Revisit the ins-and-outs and hows-and-whys of the worst stretch of yearly misfortune that America's Team has ever endured, all under the leadership of Jerry Jones. From the infamous Dave Campo years, to Bill Parcells four-year term in Big D', all the way to present day and the many obstructions that Jason Garrett is faced with, Decade Of Futility offers compelling insight and stories about why the Dallas Cowboys have failed to succeed in the 21st century.
Monday, February 24, 2014
The Saturday Night Massacre - 25 Years Later, Tom Landry's Firing Still A Day Of Infamy
Bum Bright was a cold, hard Texas businessman who wouldn’t hesitate to
throw tradition to the wind if there was a dollar to be made.So in 1988, with his portfolio diminishing
before his very eyes and creditors breathing down his neck, Bright placed the
Dallas Cowboys on the open market.
It wasn’t until the following winter that negotiations
became serious between he and an ambitious oilman from a neighboring
state.After several days of closed door
meetings which consisted mostly of squabbling over pennies, Bright produced the
What happened next was, in the words of William Oscar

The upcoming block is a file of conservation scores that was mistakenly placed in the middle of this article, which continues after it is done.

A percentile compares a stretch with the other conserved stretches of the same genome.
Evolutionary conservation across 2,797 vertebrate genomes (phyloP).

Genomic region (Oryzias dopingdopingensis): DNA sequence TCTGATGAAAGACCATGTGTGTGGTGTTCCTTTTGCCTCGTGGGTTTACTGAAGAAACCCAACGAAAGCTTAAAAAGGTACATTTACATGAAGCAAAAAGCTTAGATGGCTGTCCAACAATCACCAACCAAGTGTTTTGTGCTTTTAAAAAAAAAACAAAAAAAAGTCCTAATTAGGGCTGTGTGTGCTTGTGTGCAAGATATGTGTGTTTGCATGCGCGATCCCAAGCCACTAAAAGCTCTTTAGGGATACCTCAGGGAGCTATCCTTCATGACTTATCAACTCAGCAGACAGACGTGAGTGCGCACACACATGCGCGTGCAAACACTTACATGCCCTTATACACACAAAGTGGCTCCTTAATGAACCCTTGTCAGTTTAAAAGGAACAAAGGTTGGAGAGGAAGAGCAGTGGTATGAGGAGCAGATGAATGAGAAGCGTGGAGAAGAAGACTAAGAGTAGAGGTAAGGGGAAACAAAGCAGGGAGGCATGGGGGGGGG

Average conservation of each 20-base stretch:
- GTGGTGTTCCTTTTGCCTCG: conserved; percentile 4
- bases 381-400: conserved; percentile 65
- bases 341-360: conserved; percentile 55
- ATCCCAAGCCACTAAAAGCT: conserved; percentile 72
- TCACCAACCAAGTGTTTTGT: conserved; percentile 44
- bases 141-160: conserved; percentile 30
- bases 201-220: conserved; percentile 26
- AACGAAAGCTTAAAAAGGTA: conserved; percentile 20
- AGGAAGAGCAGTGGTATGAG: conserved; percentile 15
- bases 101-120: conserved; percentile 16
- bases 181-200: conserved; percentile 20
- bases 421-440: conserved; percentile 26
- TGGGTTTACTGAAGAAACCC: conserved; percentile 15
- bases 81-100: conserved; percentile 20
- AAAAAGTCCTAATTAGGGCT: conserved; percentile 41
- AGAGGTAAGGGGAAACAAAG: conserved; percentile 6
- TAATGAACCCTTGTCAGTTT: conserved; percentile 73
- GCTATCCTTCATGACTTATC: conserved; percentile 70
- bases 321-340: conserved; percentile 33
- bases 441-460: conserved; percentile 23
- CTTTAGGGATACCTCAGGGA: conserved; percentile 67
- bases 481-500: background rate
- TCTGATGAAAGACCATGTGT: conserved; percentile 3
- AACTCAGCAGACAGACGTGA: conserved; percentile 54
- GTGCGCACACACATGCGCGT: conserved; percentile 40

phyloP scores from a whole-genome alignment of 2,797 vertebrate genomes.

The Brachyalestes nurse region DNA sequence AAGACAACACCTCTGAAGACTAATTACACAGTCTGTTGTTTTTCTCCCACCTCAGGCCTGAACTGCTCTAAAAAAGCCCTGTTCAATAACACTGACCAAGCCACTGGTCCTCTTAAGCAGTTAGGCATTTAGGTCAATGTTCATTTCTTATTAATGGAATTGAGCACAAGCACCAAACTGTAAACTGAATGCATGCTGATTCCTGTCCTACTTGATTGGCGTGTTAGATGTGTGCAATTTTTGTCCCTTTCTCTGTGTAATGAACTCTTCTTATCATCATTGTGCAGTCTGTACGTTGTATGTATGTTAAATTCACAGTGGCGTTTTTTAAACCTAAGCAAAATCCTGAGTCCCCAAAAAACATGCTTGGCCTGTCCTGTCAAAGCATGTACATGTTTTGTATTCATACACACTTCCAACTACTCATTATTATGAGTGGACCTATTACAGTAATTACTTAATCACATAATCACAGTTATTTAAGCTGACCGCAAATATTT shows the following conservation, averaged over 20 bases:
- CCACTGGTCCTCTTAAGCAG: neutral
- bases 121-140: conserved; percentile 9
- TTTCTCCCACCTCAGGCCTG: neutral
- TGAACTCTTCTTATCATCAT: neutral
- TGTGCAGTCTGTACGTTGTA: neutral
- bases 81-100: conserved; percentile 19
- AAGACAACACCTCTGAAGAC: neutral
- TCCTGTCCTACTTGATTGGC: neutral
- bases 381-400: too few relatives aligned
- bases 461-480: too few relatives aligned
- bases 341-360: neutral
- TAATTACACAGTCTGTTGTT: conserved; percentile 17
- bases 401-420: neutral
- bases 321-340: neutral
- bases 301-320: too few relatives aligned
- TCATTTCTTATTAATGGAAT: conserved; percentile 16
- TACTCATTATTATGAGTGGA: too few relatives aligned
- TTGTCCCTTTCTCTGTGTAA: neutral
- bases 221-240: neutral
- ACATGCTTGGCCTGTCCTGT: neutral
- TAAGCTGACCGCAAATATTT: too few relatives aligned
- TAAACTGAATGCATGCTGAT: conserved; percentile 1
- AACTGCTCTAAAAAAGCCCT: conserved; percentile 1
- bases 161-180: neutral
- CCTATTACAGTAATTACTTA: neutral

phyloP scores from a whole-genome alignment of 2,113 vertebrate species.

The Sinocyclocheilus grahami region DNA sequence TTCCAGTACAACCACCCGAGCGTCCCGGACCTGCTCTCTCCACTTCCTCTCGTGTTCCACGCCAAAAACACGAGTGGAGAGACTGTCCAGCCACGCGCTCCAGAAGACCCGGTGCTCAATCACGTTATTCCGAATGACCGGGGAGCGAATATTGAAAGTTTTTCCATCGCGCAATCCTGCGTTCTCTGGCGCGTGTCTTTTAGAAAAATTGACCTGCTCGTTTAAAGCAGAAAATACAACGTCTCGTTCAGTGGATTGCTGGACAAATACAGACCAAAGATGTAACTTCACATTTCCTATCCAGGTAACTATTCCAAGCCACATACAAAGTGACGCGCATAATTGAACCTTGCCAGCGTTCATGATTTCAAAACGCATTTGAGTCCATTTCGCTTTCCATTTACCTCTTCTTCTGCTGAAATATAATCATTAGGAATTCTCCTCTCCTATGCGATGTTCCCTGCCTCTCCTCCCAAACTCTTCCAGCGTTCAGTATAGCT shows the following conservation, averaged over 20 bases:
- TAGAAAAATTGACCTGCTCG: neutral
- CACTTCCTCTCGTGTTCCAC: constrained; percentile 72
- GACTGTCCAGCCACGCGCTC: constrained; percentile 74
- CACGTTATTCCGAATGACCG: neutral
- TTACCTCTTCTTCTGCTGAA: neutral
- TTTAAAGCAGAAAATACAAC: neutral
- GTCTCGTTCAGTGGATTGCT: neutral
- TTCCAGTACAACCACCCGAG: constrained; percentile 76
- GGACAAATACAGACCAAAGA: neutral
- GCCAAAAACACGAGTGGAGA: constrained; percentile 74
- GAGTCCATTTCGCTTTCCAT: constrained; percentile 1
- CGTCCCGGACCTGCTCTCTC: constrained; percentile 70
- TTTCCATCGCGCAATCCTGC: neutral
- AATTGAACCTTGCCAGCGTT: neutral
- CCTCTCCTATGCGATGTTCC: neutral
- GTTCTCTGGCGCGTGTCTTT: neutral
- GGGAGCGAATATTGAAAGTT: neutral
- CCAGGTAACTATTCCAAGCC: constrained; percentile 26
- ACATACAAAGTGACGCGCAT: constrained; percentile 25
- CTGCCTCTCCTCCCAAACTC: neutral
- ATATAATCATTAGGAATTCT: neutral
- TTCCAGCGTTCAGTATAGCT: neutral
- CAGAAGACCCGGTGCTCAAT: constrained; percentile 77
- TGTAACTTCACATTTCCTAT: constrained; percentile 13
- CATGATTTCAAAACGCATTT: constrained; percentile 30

Johnson of Sports Illustrated, “a new
low in insulting a living legend.”
A moment in time unlike any other, February 25, 1989 will
always be associated with arrival and departure, with an abrupt greeting and a
farewell that never was.It was the day
of a Tex, a
Tom, and an Arkansas Jerry.It was the
day when a bleak evening meal in Austin gave way
to an impromptu gathering in Dallas
which earned the permanent stain of being a massacre.
Not just any massacre, but only “The Saturday Night
Tacos & Insensitivity
If the gravity of the situation had not been so intense, Tom
Landry might have laughed out loud at the picture in front of him.He, after all, was expecting news of a
Landry had learned the day before that the position which he
had held for twenty-nine consecutive seasons was, in all likelihood, about to
be taken from him by a new owner and a new regime.